and that was worth the extra trouble? See Gregory A. states began to grant corporate charters for a much wider range of business purposes.g. Pratt v. Access to Corporate Status for More Purposes By the early nineteenth century. at 97 (regarding the move as reflecting "the anti-corporation sentiment of the Convention"). The New York legislature passed a statute in 1822 providing for business organizers to establish "limited partnerships" partly to provide for an organizational form that could substitute for corporations in some cases. justify wrong. supra Part II.ED. on file with author). Entity status could only be granted by individual special charter. 1905)). and wavered about the extent to which business corporations should be understood as being similar to." See PRESSER. Presumably the legislatures could have granted entity status to partnerships. at 21. The. Although state courts later struggled with the implications of entity status for business corporations in certain situations. so each 4 1 corporation had to be created by a separate act of the relevant state legislature. 54 U. or defend crime. 247. The new classes of incorporated businesses were usually fairly large-scale and they often had a high risk factor... In 1809. From the legislative point of view. only a few such special charters had been granted in each state. What did they achieve by having a special charter that they could not have achieved by contract. however. From Partners to Plutocrats: 19th-Century Shareholder Voting Rights and Theories of the Corporation 3 (Mar. L. The court noted that. Such businesses did not receive any special franchise or monopoly privilege. the legal qualities and characteristics of the members of a manufacturing corporation. See SEAVOY. Later courts took the position that they might "pierce the veil" of the separate entity in order to reach through to the individual persons associated together in the entity only if "the notion of legal entity is used to defeat public convenience. [but] the difference between the relative rights and duties. Dunlavy. See the discussion 141. 3 Mass. Id." the separateness of the incorporated entity from its members or participants was rarely at issue. . (1 Tyng) 363 (1807). The Personification of the Business Corporation in American 142. 2. REV.. (10 Pick.1 Prior to 1800. e.. supra note 138.. Comment. 1441." Smith.Locking in Capital 425 it was in the interest of the state to grant entity status for such businesses. CHi.) 123. 142 F. Gray v. "all the stockholders were partners. 2001) (unpublished manuscript. Law. protect fraud.C. at 1-7 (quoting United States v. or different 42 from partnerships. whole point of the charter was separateness. Milwaukee Refrigerator Transit Co. is obvious and strongly marked"). This Article does not address the question of why legislatures insisted on charters. 27 Mass. see. at the time of the incident in question in the case. 1457-65 (1989). supra note 10. but focuses instead on why business people went to the trouble to obtain them.. through the partnership form or the joint stock company form. A growing number of these corporations were for activities like manufacturing. analogized corporations to partnerships to decide whether one shareholder could be excluded from a right or privilege granted to the others. B. Bacon. and copartners and tenants in common. supranote 4. see also Colleen A. Wis. Lamoreaux supra note 46..128 (quoting Gray). Mark. of joint stock associations. however. the Massachusetts legislature passed a general incorporation act for manufacturing ownership of real property [and] facilitated the mobilization of capital . at 303 n. PortandBank. By contrast. 126 (1830) (arguing that the distinction is clear "there is certainly some resemblance between a corporation and a partnership. the requirement of special charters for individual corporations gave legislatures more control over the business activities undertaken by these organizations. 255 (C.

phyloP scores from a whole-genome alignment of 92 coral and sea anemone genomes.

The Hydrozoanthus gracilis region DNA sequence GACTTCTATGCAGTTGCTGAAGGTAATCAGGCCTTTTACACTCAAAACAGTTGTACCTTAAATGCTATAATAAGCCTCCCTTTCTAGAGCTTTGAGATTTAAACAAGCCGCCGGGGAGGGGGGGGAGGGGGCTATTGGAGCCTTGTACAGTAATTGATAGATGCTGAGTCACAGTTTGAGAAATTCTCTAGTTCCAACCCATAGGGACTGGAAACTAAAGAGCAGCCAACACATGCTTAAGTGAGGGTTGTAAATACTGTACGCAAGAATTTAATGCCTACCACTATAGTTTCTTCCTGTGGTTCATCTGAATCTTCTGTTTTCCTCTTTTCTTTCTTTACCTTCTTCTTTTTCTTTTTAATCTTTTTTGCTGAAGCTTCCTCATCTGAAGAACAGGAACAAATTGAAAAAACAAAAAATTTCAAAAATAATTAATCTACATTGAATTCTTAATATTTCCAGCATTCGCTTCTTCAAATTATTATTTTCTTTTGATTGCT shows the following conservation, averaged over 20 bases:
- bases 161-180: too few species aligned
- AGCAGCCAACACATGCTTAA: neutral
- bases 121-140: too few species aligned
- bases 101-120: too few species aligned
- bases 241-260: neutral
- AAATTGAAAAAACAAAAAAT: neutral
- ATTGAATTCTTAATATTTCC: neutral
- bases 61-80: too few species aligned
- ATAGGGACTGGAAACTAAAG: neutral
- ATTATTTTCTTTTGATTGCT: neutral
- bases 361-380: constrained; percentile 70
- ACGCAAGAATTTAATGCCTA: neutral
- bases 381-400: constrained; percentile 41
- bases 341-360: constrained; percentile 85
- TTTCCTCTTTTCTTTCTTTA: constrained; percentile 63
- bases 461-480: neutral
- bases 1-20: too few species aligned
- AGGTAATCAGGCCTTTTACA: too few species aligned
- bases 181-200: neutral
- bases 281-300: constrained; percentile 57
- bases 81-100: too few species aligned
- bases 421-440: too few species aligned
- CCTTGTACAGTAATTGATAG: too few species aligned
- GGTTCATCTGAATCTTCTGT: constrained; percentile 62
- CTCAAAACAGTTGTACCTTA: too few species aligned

Y. Note.. Jr. and Michigan did so in 1846. which granted thirty-nine new corporate charters in 1823. Theodore H. and thereby reduce U. at 101-02 n. and Wisconsin in 1849. as it appears to be incurable. white lead and red lead. Davis. 146. 49).g. 22. 145.. at 102.'5' But historians have devoted little attention to the question of why business organizers were so eager to have a charter. Louisiana in 1848. or for the purpose of making glass. ch. supra note 91. 260. cotton or linen goods. Pub.' The primary motivation for these acts was to encourage domestic production of goods.. supra note 145. sheet 44 lead. From Special Privilege to General Utility: A Continuation of Willard Hurst's Study of Corporations. Act of June 16. supra note 4. especially considering that the charter 143. Hamill. 101 (1999) (discussing the rationale for New York's 1811 general incorporation act). and the propensity is the more striking. shot. and what he regarded as the rather promiscuous granting of them by the New York state legislature. dependence on British imports. while withholding them from others. ch. 603. when Kent wrote his Commentaries.426 51 UCLA LAw REVIEW 387 (2003) companies. ch. six additional states passed general incorporation statutes. 67. 77 VA. Is Historians have explored the political pressure on state legislatures to pass general incorporation statutes as arising out of the growing fear and resentment of a situation in which legislatures could use incorporation rights for political purposes. hoop-iron and ironmongery. lawful business. Kent expressed dismay at the growth in demand for corporate charters. 148. HURST. New Jersey. 1837. Ohio. the demand by business people for corporate 6 charters was growing rapidly. ' By the end of the 1850s. see also SEAVOY. 81. L REV. Laws 746. at 219-20 ("The demand for acts of incorporation iscontinually increasing. See 2 KENT. at 63-68 (providing more historical detail about the circumstances leading to the act). millirons.613 (1991) (citing Act ofJune 10. Iowa in 1847. 1837 Con.85. Act of Mar. 151.. 1811. 150. at 109-13 (discussing the evolving nineteenth-century consensus leading to the enactment of general incorporation statutes).. 63. See Sowards & Mofsky. nail rods.. Susan Pace Harmill.. Connecticut passed a bill permitting incorporation for "any. supra note 4. fifteen additional states had passed general incorporation statutes. Pennsylvania passed a general incorporation act in 1836. See. L REv. sheet copper. 49 AM. supra note 120.S. anchors. ). granting special privileges to some. .' 47 and in 1837. 1836. and we have no moral means to resist it . e. 149. Laws 111. or for the purpose of making from ore bar-iron. U. Acts 49.' 4 and the states were responding by granting such charters ever more freely. 144. Corporate Privileges for the Public Benefit: The Progressive Federal IncorporationMovement and the Modem Regulatory State.'43 Then in 1811 the legislature of New York passed an act providing for any five or more persons who shall be desirous to form a company for the purpose of manufacturing woolen. 147. 1811 N. Id.'45 By the 1820s.' '48 During the 1840s. at 483 (citing the Massachusetts Manufacturing Corporation Act of 1809). steel. 1836 Pa.